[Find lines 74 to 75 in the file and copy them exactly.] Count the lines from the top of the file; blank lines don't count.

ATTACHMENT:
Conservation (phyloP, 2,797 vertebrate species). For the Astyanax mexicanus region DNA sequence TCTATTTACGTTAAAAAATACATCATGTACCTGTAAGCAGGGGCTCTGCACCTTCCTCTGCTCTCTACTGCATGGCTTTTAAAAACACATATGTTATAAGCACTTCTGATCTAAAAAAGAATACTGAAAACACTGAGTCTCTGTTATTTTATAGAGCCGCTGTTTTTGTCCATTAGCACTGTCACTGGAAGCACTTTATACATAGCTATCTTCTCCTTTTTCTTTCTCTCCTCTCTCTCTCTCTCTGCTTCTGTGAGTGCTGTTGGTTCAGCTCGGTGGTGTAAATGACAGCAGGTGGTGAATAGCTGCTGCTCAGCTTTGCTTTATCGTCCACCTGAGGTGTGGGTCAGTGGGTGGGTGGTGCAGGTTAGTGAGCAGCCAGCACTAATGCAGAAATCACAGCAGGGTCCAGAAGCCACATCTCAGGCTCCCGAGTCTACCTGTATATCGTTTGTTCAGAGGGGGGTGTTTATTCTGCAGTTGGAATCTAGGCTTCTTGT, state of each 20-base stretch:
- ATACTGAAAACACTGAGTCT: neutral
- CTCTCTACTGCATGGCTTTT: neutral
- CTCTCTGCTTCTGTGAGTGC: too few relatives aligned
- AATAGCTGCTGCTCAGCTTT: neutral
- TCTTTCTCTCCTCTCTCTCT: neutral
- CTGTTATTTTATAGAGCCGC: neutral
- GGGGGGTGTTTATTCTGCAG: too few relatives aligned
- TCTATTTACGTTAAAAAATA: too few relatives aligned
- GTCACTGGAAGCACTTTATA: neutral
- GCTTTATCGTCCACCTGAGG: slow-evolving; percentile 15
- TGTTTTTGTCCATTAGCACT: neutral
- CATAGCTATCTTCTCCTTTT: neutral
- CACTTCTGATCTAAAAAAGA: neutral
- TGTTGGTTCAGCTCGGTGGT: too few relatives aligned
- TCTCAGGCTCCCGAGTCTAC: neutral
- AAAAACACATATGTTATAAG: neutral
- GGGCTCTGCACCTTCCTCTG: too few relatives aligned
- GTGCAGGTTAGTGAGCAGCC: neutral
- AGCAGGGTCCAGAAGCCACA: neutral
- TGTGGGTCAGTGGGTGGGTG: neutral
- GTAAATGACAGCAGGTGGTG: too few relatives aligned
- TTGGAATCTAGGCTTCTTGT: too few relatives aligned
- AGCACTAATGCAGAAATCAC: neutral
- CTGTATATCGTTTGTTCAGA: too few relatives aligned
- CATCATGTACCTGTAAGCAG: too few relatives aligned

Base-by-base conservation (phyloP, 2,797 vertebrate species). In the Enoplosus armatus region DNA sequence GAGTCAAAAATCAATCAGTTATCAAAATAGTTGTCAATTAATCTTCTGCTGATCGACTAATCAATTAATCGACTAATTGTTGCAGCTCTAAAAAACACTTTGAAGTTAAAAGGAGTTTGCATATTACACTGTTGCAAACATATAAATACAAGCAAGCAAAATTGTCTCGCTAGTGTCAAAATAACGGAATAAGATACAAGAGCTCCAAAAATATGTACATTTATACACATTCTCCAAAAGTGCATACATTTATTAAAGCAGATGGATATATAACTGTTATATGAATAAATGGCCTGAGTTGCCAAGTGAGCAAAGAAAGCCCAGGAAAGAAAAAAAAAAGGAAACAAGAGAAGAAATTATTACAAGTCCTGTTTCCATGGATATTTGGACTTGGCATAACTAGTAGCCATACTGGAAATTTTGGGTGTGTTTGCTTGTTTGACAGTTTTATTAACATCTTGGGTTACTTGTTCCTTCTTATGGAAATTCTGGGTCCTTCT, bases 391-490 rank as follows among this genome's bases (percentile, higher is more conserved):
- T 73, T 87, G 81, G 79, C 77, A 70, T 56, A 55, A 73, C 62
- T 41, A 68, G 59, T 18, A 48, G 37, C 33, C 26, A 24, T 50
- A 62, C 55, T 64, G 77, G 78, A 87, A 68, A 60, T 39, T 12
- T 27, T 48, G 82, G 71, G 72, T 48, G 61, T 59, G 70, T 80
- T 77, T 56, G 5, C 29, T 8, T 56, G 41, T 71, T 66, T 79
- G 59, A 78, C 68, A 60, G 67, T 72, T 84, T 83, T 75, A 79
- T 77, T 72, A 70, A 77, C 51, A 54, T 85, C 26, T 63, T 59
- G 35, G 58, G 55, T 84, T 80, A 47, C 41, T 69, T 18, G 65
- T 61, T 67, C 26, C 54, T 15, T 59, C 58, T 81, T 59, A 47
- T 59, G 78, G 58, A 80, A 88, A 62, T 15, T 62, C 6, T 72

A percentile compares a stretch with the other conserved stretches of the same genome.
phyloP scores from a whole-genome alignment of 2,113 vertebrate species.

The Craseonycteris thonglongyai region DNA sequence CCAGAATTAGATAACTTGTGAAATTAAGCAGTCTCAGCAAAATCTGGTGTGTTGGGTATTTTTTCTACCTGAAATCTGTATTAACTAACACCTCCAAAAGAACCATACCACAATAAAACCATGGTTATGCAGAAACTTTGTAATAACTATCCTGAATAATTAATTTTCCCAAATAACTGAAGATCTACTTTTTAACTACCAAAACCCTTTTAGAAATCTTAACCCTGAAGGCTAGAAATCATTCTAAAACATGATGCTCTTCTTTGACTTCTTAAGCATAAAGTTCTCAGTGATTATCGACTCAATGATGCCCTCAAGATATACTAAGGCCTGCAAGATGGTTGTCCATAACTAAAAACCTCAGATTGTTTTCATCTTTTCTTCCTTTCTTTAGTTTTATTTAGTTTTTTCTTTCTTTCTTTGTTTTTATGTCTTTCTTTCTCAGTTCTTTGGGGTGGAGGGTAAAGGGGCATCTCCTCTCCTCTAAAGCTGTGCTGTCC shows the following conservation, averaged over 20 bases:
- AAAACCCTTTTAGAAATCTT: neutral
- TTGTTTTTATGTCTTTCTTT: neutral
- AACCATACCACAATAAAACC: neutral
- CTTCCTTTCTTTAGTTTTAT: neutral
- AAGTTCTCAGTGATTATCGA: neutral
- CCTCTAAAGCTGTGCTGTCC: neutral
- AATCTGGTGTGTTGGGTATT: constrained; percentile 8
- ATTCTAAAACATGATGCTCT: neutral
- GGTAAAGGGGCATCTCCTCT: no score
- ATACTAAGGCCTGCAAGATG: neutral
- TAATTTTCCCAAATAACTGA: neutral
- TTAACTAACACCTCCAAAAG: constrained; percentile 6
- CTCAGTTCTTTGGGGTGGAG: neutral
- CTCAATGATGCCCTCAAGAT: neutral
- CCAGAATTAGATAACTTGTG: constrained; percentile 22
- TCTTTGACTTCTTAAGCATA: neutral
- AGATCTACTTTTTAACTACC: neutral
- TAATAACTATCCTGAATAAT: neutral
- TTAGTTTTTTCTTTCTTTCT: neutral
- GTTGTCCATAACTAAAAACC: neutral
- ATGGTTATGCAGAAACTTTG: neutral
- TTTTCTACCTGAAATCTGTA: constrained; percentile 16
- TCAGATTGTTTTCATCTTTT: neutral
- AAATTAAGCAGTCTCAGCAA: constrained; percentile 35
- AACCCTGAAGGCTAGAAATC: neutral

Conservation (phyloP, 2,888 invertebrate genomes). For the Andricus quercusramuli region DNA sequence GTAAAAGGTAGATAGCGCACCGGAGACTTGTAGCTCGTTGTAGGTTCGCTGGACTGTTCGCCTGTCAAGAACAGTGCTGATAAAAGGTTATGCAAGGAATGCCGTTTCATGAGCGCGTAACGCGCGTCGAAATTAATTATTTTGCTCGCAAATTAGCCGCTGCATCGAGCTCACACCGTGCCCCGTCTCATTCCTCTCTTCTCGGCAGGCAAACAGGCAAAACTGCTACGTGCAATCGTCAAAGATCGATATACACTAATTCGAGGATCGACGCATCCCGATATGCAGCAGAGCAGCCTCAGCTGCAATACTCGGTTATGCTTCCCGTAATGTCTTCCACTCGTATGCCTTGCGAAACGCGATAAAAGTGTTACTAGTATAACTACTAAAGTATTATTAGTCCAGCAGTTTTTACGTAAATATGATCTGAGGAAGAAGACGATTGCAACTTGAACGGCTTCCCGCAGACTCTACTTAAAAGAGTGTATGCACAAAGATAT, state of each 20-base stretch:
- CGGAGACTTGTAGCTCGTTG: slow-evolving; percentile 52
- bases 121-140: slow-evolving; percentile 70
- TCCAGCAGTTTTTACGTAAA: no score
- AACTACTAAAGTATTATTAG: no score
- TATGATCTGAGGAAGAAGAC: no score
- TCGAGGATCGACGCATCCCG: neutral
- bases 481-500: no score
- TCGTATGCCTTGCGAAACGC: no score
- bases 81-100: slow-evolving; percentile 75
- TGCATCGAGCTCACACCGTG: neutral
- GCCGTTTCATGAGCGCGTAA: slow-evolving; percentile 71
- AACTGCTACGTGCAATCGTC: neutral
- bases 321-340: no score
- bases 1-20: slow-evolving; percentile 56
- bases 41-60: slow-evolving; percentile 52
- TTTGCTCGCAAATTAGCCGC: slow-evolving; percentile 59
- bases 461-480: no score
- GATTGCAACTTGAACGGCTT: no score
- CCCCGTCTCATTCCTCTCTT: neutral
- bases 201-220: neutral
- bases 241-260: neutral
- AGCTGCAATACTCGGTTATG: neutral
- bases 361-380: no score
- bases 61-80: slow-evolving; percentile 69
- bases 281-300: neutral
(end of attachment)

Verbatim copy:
- TCGTATGCCTTGCGAAACGC: no score
- bases 81-100: slow-evolving; percentile 75